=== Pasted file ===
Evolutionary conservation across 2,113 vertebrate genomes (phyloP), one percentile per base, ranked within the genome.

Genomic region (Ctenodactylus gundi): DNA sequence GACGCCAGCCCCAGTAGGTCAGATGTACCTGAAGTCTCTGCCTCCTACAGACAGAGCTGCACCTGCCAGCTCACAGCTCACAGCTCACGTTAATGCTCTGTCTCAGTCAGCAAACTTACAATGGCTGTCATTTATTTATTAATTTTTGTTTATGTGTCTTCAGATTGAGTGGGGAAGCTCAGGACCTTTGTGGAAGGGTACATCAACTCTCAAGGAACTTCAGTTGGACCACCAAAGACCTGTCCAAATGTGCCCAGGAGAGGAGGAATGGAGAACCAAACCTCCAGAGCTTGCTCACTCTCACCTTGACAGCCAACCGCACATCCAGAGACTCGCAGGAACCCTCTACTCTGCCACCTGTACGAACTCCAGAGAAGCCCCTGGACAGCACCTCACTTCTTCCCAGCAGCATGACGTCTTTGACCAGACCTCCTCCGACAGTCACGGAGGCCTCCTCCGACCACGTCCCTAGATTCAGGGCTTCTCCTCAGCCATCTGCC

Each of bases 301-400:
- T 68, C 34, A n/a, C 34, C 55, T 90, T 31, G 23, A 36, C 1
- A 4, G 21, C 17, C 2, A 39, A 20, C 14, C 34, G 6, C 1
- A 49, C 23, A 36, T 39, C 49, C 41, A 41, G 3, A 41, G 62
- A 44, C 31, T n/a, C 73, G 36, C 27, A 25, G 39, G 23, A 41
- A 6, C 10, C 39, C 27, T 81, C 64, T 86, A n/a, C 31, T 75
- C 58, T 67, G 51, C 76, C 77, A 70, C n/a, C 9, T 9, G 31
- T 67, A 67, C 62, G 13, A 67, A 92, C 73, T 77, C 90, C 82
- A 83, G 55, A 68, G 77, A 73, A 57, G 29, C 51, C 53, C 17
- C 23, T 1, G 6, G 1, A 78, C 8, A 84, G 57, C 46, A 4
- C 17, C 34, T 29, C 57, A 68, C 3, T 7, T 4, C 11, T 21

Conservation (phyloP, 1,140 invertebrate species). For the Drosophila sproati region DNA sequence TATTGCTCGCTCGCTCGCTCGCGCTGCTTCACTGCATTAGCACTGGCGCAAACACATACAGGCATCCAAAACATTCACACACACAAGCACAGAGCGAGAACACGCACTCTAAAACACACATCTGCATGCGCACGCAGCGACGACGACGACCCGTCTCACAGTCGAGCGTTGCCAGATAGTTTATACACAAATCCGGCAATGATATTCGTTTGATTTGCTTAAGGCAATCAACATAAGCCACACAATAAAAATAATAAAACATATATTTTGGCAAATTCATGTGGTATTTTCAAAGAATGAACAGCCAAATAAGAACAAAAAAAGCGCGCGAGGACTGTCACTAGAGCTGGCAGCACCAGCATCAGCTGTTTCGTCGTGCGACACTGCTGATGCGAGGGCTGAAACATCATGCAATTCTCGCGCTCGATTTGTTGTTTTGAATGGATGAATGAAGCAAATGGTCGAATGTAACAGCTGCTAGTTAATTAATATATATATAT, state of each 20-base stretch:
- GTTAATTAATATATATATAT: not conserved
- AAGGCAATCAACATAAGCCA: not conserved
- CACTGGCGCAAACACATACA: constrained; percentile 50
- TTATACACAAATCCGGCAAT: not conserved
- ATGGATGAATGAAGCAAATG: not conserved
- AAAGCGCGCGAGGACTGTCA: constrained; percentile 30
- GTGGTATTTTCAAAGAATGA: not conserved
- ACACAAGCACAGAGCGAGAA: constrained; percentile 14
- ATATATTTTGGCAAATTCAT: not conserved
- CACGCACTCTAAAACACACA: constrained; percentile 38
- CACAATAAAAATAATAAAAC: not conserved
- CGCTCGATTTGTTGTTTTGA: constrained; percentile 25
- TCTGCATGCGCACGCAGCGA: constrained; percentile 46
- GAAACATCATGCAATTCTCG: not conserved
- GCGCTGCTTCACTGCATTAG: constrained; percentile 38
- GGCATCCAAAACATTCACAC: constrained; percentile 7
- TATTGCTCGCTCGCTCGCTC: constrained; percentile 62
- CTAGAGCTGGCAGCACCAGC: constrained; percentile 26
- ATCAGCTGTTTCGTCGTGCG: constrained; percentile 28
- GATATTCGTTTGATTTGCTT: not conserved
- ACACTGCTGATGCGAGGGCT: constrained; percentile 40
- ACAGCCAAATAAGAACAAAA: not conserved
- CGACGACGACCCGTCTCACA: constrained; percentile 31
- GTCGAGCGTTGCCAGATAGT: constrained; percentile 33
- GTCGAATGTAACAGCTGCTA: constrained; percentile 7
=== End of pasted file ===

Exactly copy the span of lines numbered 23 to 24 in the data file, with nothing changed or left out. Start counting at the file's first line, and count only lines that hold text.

- ATATATTTTGGCAAATTCAT: not conserved
- CACGCACTCTAAAACACACA: constrained; percentile 38